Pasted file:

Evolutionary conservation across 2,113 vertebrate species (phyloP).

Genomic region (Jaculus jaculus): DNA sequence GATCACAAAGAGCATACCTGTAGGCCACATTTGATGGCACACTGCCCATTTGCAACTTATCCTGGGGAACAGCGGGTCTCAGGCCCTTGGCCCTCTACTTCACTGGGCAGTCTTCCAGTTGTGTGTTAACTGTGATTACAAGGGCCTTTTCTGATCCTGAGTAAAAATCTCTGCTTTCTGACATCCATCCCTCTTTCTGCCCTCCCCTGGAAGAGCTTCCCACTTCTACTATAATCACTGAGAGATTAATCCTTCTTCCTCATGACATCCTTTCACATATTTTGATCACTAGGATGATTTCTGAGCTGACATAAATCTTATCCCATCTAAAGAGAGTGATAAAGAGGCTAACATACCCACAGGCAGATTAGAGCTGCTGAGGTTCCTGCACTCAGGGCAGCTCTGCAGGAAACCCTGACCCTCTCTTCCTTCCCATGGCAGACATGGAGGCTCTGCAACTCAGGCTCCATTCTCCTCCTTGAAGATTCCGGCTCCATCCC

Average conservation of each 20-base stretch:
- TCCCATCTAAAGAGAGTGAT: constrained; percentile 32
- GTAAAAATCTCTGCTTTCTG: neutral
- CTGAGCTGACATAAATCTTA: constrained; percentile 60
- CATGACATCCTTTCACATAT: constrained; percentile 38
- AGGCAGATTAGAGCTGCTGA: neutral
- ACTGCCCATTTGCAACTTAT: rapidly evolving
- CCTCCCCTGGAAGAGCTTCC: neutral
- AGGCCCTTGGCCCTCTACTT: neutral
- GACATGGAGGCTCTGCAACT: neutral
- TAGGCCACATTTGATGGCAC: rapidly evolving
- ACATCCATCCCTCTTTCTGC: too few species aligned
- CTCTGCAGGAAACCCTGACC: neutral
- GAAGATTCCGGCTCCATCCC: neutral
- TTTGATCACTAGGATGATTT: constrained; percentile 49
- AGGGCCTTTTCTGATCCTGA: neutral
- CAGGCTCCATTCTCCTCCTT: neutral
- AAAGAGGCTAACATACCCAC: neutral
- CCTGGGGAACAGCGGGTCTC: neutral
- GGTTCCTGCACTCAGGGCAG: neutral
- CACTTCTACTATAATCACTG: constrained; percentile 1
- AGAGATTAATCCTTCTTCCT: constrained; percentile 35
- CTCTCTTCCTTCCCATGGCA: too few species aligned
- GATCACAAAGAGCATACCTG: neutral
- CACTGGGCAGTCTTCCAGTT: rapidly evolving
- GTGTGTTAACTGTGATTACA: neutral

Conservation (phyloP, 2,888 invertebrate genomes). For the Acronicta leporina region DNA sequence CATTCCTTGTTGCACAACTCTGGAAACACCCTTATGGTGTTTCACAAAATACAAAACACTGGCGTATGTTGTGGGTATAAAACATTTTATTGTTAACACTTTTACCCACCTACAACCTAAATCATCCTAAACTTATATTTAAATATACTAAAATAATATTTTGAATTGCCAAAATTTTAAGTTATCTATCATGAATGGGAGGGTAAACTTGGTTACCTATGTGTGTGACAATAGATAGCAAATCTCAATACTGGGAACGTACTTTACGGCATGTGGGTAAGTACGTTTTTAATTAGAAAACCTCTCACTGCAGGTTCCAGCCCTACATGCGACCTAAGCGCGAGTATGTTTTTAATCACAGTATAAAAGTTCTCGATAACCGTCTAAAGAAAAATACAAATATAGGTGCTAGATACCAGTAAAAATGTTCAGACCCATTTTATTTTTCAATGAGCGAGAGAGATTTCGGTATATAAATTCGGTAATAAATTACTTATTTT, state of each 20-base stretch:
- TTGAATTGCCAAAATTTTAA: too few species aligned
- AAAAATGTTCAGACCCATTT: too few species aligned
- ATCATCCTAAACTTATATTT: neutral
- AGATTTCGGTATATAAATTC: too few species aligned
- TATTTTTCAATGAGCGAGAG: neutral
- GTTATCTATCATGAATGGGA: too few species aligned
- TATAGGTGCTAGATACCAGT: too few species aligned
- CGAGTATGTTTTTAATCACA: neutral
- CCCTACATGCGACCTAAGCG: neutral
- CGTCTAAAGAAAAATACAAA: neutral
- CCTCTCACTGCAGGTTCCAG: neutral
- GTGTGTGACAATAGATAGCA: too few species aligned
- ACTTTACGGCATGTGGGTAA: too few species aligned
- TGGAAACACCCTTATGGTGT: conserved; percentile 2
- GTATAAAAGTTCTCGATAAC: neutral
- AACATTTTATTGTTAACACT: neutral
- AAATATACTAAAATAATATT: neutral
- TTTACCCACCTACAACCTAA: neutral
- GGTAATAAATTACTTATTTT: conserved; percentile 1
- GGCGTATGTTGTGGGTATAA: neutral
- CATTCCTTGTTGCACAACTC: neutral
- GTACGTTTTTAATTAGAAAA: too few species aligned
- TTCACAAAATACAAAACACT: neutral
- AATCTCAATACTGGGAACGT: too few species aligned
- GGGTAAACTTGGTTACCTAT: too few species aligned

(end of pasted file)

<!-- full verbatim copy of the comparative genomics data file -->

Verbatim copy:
Evolutionary conservation across 2,113 vertebrate species (phyloP).

Genomic region (Jaculus jaculus): DNA sequence GATCACAAAGAGCATACCTGTAGGCCACATTTGATGGCACACTGCCCATTTGCAACTTATCCTGGGGAACAGCGGGTCTCAGGCCCTTGGCCCTCTACTTCACTGGGCAGTCTTCCAGTTGTGTGTTAACTGTGATTACAAGGGCCTTTTCTGATCCTGAGTAAAAATCTCTGCTTTCTGACATCCATCCCTCTTTCTGCCCTCCCCTGGAAGAGCTTCCCACTTCTACTATAATCACTGAGAGATTAATCCTTCTTCCTCATGACATCCTTTCACATATTTTGATCACTAGGATGATTTCTGAGCTGACATAAATCTTATCCCATCTAAAGAGAGTGATAAAGAGGCTAACATACCCACAGGCAGATTAGAGCTGCTGAGGTTCCTGCACTCAGGGCAGCTCTGCAGGAAACCCTGACCCTCTCTTCCTTCCCATGGCAGACATGGAGGCTCTGCAACTCAGGCTCCATTCTCCTCCTTGAAGATTCCGGCTCCATCCC

Average conservation of each 20-base stretch:
- TCCCATCTAAAGAGAGTGAT: constrained; percentile 32
- GTAAAAATCTCTGCTTTCTG: neutral
- CTGAGCTGACATAAATCTTA: constrained; percentile 60
- CATGACATCCTTTCACATAT: constrained; percentile 38
- AGGCAGATTAGAGCTGCTGA: neutral
- ACTGCCCATTTGCAACTTAT: rapidly evolving
- CCTCCCCTGGAAGAGCTTCC: neutral
- AGGCCCTTGGCCCTCTACTT: neutral
- GACATGGAGGCTCTGCAACT: neutral
- TAGGCCACATTTGATGGCAC: rapidly evolving
- ACATCCATCCCTCTTTCTGC: too few species aligned
- CTCTGCAGGAAACCCTGACC: neutral
- GAAGATTCCGGCTCCATCCC: neutral
- TTTGATCACTAGGATGATTT: constrained; percentile 49
- AGGGCCTTTTCTGATCCTGA: neutral
- CAGGCTCCATTCTCCTCCTT: neutral
- AAAGAGGCTAACATACCCAC: neutral
- CCTGGGGAACAGCGGGTCTC: neutral
- GGTTCCTGCACTCAGGGCAG: neutral
- CACTTCTACTATAATCACTG: constrained; percentile 1
- AGAGATTAATCCTTCTTCCT: constrained; percentile 35
- CTCTCTTCCTTCCCATGGCA: too few species aligned
- GATCACAAAGAGCATACCTG: neutral
- CACTGGGCAGTCTTCCAGTT: rapidly evolving
- GTGTGTTAACTGTGATTACA: neutral

Conservation (phyloP, 2,888 invertebrate genomes). For the Acronicta leporina region DNA sequence CATTCCTTGTTGCACAACTCTGGAAACACCCTTATGGTGTTTCACAAAATACAAAACACTGGCGTATGTTGTGGGTATAAAACATTTTATTGTTAACACTTTTACCCACCTACAACCTAAATCATCCTAAACTTATATTTAAATATACTAAAATAATATTTTGAATTGCCAAAATTTTAAGTTATCTATCATGAATGGGAGGGTAAACTTGGTTACCTATGTGTGTGACAATAGATAGCAAATCTCAATACTGGGAACGTACTTTACGGCATGTGGGTAAGTACGTTTTTAATTAGAAAACCTCTCACTGCAGGTTCCAGCCCTACATGCGACCTAAGCGCGAGTATGTTTTTAATCACAGTATAAAAGTTCTCGATAACCGTCTAAAGAAAAATACAAATATAGGTGCTAGATACCAGTAAAAATGTTCAGACCCATTTTATTTTTCAATGAGCGAGAGAGATTTCGGTATATAAATTCGGTAATAAATTACTTATTTT, state of each 20-base stretch:
- TTGAATTGCCAAAATTTTAA: too few species aligned
- AAAAATGTTCAGACCCATTT: too few species aligned
- ATCATCCTAAACTTATATTT: neutral
- AGATTTCGGTATATAAATTC: too few species aligned
- TATTTTTCAATGAGCGAGAG: neutral
- GTTATCTATCATGAATGGGA: too few species aligned
- TATAGGTGCTAGATACCAGT: too few species aligned
- CGAGTATGTTTTTAATCACA: neutral
- CCCTACATGCGACCTAAGCG: neutral
- CGTCTAAAGAAAAATACAAA: neutral
- CCTCTCACTGCAGGTTCCAG: neutral
- GTGTGTGACAATAGATAGCA: too few species aligned
- ACTTTACGGCATGTGGGTAA: too few species aligned
- TGGAAACACCCTTATGGTGT: conserved; percentile 2
- GTATAAAAGTTCTCGATAAC: neutral
- AACATTTTATTGTTAACACT: neutral
- AAATATACTAAAATAATATT: neutral
- TTTACCCACCTACAACCTAA: neutral
- GGTAATAAATTACTTATTTT: conserved; percentile 1
- GGCGTATGTTGTGGGTATAA: neutral
- CATTCCTTGTTGCACAACTC: neutral
- GTACGTTTTTAATTAGAAAA: too few species aligned
- TTCACAAAATACAAAACACT: neutral
- AATCTCAATACTGGGAACGT: too few species aligned
- GGGTAAACTTGGTTACCTAT: too few species aligned